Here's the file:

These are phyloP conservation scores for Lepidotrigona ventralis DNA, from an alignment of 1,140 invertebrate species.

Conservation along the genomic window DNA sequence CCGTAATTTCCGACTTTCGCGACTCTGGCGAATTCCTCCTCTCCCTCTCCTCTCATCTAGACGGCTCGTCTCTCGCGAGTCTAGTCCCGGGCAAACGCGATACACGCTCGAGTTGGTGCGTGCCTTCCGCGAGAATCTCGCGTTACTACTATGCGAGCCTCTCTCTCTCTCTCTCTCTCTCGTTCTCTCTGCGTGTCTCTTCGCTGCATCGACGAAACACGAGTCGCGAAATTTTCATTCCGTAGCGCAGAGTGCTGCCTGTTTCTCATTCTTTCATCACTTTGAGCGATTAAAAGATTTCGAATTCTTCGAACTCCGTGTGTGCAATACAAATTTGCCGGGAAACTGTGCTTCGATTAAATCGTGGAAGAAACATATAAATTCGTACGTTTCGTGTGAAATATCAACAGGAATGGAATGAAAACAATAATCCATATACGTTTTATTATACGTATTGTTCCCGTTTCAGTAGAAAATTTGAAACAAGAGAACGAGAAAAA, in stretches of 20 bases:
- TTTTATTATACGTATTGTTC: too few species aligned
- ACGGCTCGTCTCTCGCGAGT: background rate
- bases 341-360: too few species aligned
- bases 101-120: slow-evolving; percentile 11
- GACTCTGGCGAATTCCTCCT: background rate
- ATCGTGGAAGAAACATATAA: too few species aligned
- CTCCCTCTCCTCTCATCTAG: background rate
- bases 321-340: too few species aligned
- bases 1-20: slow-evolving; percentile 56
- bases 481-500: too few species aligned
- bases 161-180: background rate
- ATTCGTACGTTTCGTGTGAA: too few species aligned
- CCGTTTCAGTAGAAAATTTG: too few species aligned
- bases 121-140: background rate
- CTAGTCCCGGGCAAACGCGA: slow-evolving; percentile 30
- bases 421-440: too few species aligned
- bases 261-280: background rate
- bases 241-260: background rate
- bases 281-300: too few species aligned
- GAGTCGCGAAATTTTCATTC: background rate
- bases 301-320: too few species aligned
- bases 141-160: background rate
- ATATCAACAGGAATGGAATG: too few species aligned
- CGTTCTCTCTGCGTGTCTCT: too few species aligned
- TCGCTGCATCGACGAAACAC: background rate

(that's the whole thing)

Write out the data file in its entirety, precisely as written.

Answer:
These are phyloP conservation scores for Lepidotrigona ventralis DNA, from an alignment of 1,140 invertebrate species.

Conservation along the genomic window DNA sequence CCGTAATTTCCGACTTTCGCGACTCTGGCGAATTCCTCCTCTCCCTCTCCTCTCATCTAGACGGCTCGTCTCTCGCGAGTCTAGTCCCGGGCAAACGCGATACACGCTCGAGTTGGTGCGTGCCTTCCGCGAGAATCTCGCGTTACTACTATGCGAGCCTCTCTCTCTCTCTCTCTCTCTCGTTCTCTCTGCGTGTCTCTTCGCTGCATCGACGAAACACGAGTCGCGAAATTTTCATTCCGTAGCGCAGAGTGCTGCCTGTTTCTCATTCTTTCATCACTTTGAGCGATTAAAAGATTTCGAATTCTTCGAACTCCGTGTGTGCAATACAAATTTGCCGGGAAACTGTGCTTCGATTAAATCGTGGAAGAAACATATAAATTCGTACGTTTCGTGTGAAATATCAACAGGAATGGAATGAAAACAATAATCCATATACGTTTTATTATACGTATTGTTCCCGTTTCAGTAGAAAATTTGAAACAAGAGAACGAGAAAAA, in stretches of 20 bases:
- TTTTATTATACGTATTGTTC: too few species aligned
- ACGGCTCGTCTCTCGCGAGT: background rate
- bases 341-360: too few species aligned
- bases 101-120: slow-evolving; percentile 11
- GACTCTGGCGAATTCCTCCT: background rate
- ATCGTGGAAGAAACATATAA: too few species aligned
- CTCCCTCTCCTCTCATCTAG: background rate
- bases 321-340: too few species aligned
- bases 1-20: slow-evolving; percentile 56
- bases 481-500: too few species aligned
- bases 161-180: background rate
- ATTCGTACGTTTCGTGTGAA: too few species aligned
- CCGTTTCAGTAGAAAATTTG: too few species aligned
- bases 121-140: background rate
- CTAGTCCCGGGCAAACGCGA: slow-evolving; percentile 30
- bases 421-440: too few species aligned
- bases 261-280: background rate
- bases 241-260: background rate
- bases 281-300: too few species aligned
- GAGTCGCGAAATTTTCATTC: background rate
- bases 301-320: too few species aligned
- bases 141-160: background rate
- ATATCAACAGGAATGGAATG: too few species aligned
- CGTTCTCTCTGCGTGTCTCT: too few species aligned
- TCGCTGCATCGACGAAACAC: background rate